Shelly’s mother was a small woman with plump lips. Shelly’s eyes drooped. Both women looked alike. But because she lived in Arizona, Shelly’s skin had brown blotches on it. She tried to avoid the sun, but she wasn’t always diligent. She hated imperfection, hated blotches on her skin her and tried to cover them up. She hated wrinkles. She hated how she looked. What was happening to her? She hated what was happening to her. She saw that she was shriveling up. She compared herself to a prune. She had to get out of Arizona because she didn’t want to look like a prune. She had to get out of Arizona before she turned into a prune.
“Do you have any idea why my mama never liked you?” Shelly asked, glaring at Charlie who sat opposite her.
“Why bring it up again?” Charlie asked.
“Can’t we talk? Why won’t you listen? Why don’t you ever listen to me? Why can’t we have a decent conversation?”
Her mother rarely tolerated nonsense and considered her daughter’s infatuation with Charlie ridiculous. They belonged to a country club; yet Shelly’s mother hated golf, had no use for tennis, never played squash or swam. She rarely exercised and couldn’t keep weight off. Yet she wouldn’t talk to people who didn’t belong to their country club. “Never forget who you are. And hold onto it.” As a girl Shelly had this drummed into her head. And she hated it. But now …
Courage. George and Shelly had a decent conversation about courage and standing up for yourself.
“Enough self pity,” Shelly said to herself. “Face Charlie and give him a chance. Let it out. Let him have it, if need be. He prefers men, homeless men. He prefers to bury his head in the sand. I pity a man who’s staked his life on the draw of one hand. Not to mention that he’s throwing our money away. Maybe I should remind him that it’s our money and that we live in a community property state. I should have some say. We should talk about it. But his heart’s in the right place, and he’s far from stupid. We’re not wealthy, and there’s always something. He’s willing to help anyone; as everyone knows he’s always doing something for someone. So I can’t despise him. It’s crime to despise him. We can’t have children. Maybe having children would make a difference. It would make a different to me. Would it to him?”
“Shelly, you’re always frowning,” Charlie said. “It causes wrinkles. I’m sorry. We agreed …”
“We didn’t agree. We never agreed. We never agree. We never fight. We’ve never had a decent fight. To see us sit in silence is a pitiful sight. As if to complete a picture, whenever you can you flee leaving me sitting like a sphinx. We’ve never had a decent fight.
“I find you sexy.”
“Don’t change the subject. Sexy? Thanks. God knows I want to be sexy. To say I’m sexy is a compliment. You can’t mean it. Look at me. Look what’s happening to me. Look at these wrinkles, these blotches. I hate them. But I’m glad I haven’t frightened you off. I like to wear neat cotton dresses. In the summertime I like to stay cool in neat cotton dresses. Do you find them sexy? So you look at me and find me sexy. And when I’m overwhelmed, am I sexy? When I’m confused and overwhelmed, am I sexy? Or when I’m pouting? When I’m scared? Ashamed? I’m glad you find me sexy.”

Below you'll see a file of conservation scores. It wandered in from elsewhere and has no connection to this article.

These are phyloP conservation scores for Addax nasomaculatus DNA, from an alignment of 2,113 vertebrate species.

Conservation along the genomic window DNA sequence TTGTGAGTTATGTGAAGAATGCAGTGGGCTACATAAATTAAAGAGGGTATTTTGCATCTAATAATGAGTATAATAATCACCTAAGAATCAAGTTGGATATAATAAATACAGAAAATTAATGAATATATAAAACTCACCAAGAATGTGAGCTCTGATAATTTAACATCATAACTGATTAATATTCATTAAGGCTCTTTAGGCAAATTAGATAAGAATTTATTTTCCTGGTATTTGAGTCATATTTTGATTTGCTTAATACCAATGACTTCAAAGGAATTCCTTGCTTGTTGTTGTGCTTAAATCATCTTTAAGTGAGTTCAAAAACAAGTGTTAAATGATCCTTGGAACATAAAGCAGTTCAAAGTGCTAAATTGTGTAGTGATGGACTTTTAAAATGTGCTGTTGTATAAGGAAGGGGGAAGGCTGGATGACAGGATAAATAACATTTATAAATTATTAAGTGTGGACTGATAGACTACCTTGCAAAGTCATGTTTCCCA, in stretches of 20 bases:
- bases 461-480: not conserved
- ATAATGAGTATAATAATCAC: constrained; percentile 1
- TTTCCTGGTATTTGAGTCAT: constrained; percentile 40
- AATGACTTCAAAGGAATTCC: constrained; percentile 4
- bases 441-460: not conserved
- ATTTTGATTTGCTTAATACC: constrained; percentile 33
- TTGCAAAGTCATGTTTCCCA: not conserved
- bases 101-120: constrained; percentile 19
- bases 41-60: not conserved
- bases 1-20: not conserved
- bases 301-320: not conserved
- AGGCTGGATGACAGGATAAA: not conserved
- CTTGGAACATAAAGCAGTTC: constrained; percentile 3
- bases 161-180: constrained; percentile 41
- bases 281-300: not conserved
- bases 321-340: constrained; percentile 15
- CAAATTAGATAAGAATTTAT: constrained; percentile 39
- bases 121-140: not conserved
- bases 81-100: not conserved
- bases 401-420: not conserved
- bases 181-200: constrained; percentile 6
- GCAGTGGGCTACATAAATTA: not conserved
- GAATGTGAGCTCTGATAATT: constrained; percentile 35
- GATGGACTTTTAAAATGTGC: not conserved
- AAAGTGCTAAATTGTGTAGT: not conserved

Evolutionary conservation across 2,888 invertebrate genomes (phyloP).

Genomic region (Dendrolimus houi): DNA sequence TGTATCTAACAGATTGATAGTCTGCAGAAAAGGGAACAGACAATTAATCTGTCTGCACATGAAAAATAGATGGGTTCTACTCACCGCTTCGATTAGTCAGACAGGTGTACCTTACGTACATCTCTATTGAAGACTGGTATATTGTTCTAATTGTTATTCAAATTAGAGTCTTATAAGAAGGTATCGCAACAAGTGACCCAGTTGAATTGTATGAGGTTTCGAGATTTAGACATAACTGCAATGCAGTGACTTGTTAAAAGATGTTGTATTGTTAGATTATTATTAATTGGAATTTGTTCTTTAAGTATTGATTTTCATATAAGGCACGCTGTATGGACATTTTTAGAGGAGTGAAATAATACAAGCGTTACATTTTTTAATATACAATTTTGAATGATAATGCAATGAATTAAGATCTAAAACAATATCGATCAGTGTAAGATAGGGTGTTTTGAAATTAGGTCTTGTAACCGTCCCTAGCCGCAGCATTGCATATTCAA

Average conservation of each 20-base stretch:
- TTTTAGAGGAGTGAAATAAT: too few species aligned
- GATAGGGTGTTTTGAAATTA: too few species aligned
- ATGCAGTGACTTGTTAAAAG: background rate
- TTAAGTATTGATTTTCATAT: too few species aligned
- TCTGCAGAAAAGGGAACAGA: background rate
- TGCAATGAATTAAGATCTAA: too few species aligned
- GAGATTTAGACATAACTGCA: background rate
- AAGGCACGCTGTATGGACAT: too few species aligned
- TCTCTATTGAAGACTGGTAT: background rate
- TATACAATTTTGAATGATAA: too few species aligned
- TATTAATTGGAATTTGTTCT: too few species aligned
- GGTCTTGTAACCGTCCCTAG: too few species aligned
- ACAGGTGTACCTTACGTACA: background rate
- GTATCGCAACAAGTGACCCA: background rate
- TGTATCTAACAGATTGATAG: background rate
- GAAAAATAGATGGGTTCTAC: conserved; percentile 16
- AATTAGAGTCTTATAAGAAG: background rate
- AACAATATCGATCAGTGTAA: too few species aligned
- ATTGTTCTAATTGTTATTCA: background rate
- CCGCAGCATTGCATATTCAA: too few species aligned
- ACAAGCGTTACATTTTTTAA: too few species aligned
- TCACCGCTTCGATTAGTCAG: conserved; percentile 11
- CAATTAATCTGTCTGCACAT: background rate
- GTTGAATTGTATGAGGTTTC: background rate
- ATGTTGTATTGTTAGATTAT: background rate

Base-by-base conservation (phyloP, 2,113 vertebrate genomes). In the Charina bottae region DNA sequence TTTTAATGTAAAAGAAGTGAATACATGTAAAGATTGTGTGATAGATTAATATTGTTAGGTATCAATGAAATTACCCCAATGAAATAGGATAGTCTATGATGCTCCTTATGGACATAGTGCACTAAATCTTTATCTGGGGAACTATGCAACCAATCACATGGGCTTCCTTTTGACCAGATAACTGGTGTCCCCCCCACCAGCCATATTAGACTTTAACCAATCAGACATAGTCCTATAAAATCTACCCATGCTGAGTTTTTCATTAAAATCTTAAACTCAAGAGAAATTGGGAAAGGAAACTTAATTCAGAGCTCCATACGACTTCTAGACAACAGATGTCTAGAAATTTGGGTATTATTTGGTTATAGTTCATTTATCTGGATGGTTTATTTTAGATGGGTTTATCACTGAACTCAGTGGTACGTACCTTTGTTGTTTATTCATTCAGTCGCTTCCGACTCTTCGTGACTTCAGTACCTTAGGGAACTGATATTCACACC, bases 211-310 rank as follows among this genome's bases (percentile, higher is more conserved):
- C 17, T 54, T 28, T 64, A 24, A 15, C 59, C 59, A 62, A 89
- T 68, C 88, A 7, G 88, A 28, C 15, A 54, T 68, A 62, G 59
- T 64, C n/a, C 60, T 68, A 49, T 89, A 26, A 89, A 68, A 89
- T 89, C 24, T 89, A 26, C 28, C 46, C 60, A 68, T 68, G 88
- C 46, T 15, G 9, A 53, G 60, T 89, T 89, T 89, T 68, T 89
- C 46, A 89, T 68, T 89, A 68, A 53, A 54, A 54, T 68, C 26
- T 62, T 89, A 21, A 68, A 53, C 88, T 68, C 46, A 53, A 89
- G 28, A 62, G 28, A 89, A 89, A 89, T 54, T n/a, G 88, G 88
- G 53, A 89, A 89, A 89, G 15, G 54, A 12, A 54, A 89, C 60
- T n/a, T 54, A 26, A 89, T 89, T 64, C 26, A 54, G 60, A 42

“I like the way you walk.”
“The way I wiggle? I didn’t mean to hurt your feelings.”
“My feelings? My feelings weren’t hurt.”
It seemed like she never loved him.
On the day Charlie first came to her home Shelly and her mother had a big argument. Shelly couldn’t remember what the argument was about. She just remembered that they argued. And it seemed like their argument influenced Shelly. Well, perhaps. Precisely….
“I was trying to prevent more friction. I had a headache and wanted to get out of there.” She laughed and continued talking. “You know Mama has forgiven you by degrees. ‘He isn’t all bad,’ she said. ‘But if he’d only get a haircut.’ ‘Mama!’” Laughing, Shelly continued, “Do you remember coming to dinner and how nervous you were about meeting my parents?”
“I vaguely remember. You were in pigtails, remember?”
“You were very polite. As polite as you could be.”
“Rudeness fit me better.”
“Why you were a gentleman. They didn’t expect it.”
“Yes, I’m kidding. See we can kid.”
“You bring this up all the time, as if you wanted something different.”
“I hate you,” observed Shelly, as she placed a jar of peanut butter back in the fridge. “Are we missing something?”
“No, not that I know of. You just said you hate me.”
“I was kidding.”
Courage. Say what you mean.
“Our genes are good. Of course they are.”
“That’s nonsense, mama.”
Yes, and without saying anything Shelly’s mother acted superior. She always acted superior.
The whole family received Charlie in a brightly lit dinning room, but Shelly’s mother found no confront in what she saw (seeing her daughter hold hands with a long-haired hippie disturbed her), and she smiled until it drove her husband batty. What was hidden in that tortured soul? God only knew because she always smiled around Charlie.
Their house offered a perfect view of Lake Erie, and trees offered privacy. Their magnificent house couldn’t be seen from a boulevard. Over the years their house didn’t changed, only foliage around it grew thicker. Her father’s business kept them supplied with new cars.
Was Shelly desperate?
“Do you think she was?” her mother asked.
Courage. Tell the truth.
“Honey, tell me again where you were born and where you grew up.” Shelly’s demand startled Charlie. Tell the truth. Then to have her share her mother’s feeling about him startled him. “There has to be something about you that I don’t know.” She was sure he kept secrets. She was suspicious, didn’t trust him, and was sure he kept secrets.
While eating Charlie began telling her things about himself that she obviously knew. They compared facts about each other. Tell the truth. Truth was sometimes hard for them.
“Remember our house?” she asked. A house with a curved drive.
“You’re kidding. My mother’s hot chocolate? Remember she served hot chocolate? Mother’s sewing? Bridge night? Piano and songs? Twin painted pictures of ships … never finished any of them. A television-dominated every room. No conversation, only television. A large two-story lakefront home, in the wintertime, by a fire, watching television. Playing cards, or playing a piano, or singing. Couldn’t stand it. I had to get out of there. And then you came along.”
“You know what impressed me? A crystal chandelier in the dinning room.”
“You didn’t talk much. You’ve never talked much.”
“Anyhow I was impressed,” replied Charlie. “But it was a long time ago.”
“And I’m Methuselah’s wife. Methusulah’s wife with wringles.”
“Traveling across the country, passing through Cleveland, dirty and hungry, almost anything would’ve looked good. A series of breakdowns … painful separations … itchy feet … jumped in my Volkswagen bus and lost myself driving … you know the story.”
“Tell me again where you came from.”